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BRUCE PASCOE dislikes the term ‘bush tucker’. The phrase, says the Yuin, Bunurong and Tasmanian man, affirms the colonial myth that First Nation peoples were opportunistic hunters and gatherers, who neither owned nor made utility of the land. It’s a version of our history that most Australians have grown comfortable with, that is, until the release of Pascoe’s groundbreaking bestseller Dark Emu in 2014, that shook us awake to the rich and sophisticated history of Indigenous agriculture. The celebrated author and historian maintains this momentum with his latest book Salt, a collection of fiction and non-fiction that distills the greatest writings of his career. EMMA HARVEY tells us more.
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Articles in this issue

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Archive Discoveries

  • Born in London, retired doctor TONY ATKINSON spent the first years of his life in a cage dangling out of a window. But he went on to serve the Queen and Winston Churchill during his early career as a footman and waiter, which he recalls in hilarious stories in he memoir, A Prescribed Life. Read on >
  • Alison Evans is a genderqueer writer, lover of bad movies, and co-founder of the zine Concrete Queers. Here Alison tells us about her new spec-fic novel, Ida, and non-binary identities in YA fiction. Read on >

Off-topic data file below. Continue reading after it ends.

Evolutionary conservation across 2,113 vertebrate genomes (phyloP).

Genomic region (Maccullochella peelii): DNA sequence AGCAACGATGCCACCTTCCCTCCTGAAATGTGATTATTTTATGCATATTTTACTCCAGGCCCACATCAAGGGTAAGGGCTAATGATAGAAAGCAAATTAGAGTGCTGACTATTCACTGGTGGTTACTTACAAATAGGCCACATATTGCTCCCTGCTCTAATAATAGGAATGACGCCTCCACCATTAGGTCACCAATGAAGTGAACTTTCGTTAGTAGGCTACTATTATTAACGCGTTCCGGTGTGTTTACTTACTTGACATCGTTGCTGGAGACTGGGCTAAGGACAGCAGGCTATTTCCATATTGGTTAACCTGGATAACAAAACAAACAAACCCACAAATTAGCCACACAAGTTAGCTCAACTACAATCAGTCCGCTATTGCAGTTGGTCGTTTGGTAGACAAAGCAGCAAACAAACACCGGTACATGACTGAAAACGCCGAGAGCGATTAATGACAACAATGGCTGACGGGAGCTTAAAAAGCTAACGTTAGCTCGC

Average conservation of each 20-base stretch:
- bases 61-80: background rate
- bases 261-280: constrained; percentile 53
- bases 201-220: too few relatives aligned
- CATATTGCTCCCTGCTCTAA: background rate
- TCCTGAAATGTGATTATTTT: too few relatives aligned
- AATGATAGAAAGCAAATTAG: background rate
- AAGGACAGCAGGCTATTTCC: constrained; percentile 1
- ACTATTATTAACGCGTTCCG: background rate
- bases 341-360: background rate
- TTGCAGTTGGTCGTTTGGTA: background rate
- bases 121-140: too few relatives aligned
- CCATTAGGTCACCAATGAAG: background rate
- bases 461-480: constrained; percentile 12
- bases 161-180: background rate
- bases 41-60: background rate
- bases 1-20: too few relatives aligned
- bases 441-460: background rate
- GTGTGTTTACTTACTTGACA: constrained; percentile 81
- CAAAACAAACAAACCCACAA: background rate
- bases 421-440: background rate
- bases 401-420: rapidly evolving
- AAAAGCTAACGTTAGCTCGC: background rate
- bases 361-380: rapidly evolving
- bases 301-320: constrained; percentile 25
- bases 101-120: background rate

• Paul Mitchell is a poet, short story writer, and now a novelist with the release of We. Are. Family. Read on to find out about Paul's poetry, writing, and the way he explores family trauma and masculinity in Australia.  Read on >
  • PEPPER HARDING is the pen name of a writer from San Francisco. The Heart of Henry Quantum, Pepper’s new novel, follows a scatterbrained husband’s erratic journey through the streets of San Francisco as he hunts down his wife’s Christmas present – a bottle of Chanel No. 5. Along the way he runs into his former lover, Daisy. We asked the author about his new novel and the eccentric thought journeys that appears throughout its pages. Read on >
  • Lynda La Plante changed the face of crime fiction and television with Prime Suspect and its stoic lead character, DCI Jane Tennison. Her new series details how Tennison cut her teeth on London’s crime-ridden, gang-ruled streets in the 80s. We asked the queen of crime 10 questions ahead of her new book release, Hidden Killers. Read on >
  • Who would have thought that in the largely homogeneous country of China that there could be a group of people who could trace their lineage back to invading Romans? TONY GREY uncovered this intriguing bit of information while travelling in China, and here he tells how he came to write his historical novel, The Tortoise in Asia, which tells the story of Romans travelling along the Silk Road in ancient times. Read on >